Since 2010 in a small neighborhood in the heart of Izmir, a local economy has sprung as a result of “in-transit” migrants. Hotels, internet cafes, international phone centers, custom grocery shops selling life vests and other seaborne equipment, are all offspring of the thriving business of human smuggling. Smugglers could bear the face of a hotel manager, a street shoe cleaner, a green grocer and even that of a migrant himself.

“In transit” is a status that could last from a few hours to a few days or even weeks and sometimes can end up being months or even years. Stuck in cheap hotels or private houses, migrants wait for the fusion of three decisive factors: the establishment of the right connections, the gathering of the necessary funds and the arrival of the suitable weather conditions, before they can finally embark on the four-mile trip. Although, at that point, the destination may appear to be a heartbeat away, the trip ahead is extremely dangerous and is often fatal.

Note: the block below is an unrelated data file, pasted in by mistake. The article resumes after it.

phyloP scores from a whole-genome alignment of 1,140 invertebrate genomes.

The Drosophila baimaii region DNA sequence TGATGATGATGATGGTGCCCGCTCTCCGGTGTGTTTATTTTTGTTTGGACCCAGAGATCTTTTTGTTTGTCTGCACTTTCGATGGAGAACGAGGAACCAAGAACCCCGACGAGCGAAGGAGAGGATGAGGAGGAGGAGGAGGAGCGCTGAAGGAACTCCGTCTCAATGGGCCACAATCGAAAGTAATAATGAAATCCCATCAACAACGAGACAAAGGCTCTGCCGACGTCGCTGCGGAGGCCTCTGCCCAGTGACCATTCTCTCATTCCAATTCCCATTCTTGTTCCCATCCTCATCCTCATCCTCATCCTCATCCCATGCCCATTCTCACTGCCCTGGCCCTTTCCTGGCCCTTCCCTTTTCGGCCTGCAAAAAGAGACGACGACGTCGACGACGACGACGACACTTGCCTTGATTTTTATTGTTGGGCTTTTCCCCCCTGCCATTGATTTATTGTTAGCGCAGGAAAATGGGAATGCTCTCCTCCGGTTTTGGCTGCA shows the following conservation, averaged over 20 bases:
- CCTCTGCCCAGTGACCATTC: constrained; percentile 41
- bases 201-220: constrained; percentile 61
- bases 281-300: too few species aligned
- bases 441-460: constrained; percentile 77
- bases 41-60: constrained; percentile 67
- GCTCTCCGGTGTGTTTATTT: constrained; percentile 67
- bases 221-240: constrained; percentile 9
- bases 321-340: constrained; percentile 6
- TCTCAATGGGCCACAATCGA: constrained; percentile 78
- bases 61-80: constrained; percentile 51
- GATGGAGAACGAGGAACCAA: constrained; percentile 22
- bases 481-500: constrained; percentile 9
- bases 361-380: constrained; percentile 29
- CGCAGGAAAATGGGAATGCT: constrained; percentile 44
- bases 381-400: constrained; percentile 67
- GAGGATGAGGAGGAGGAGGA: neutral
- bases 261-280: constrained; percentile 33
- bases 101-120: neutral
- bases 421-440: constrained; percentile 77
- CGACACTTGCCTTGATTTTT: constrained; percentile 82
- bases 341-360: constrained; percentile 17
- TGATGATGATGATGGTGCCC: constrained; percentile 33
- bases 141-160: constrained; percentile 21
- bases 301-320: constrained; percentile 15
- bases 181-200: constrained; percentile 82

Since the neighborhood, where this project was set, operated on a semilegitimate basis, securing the trust of the “migration facilitators” was essential.

Myrto Papadopoulos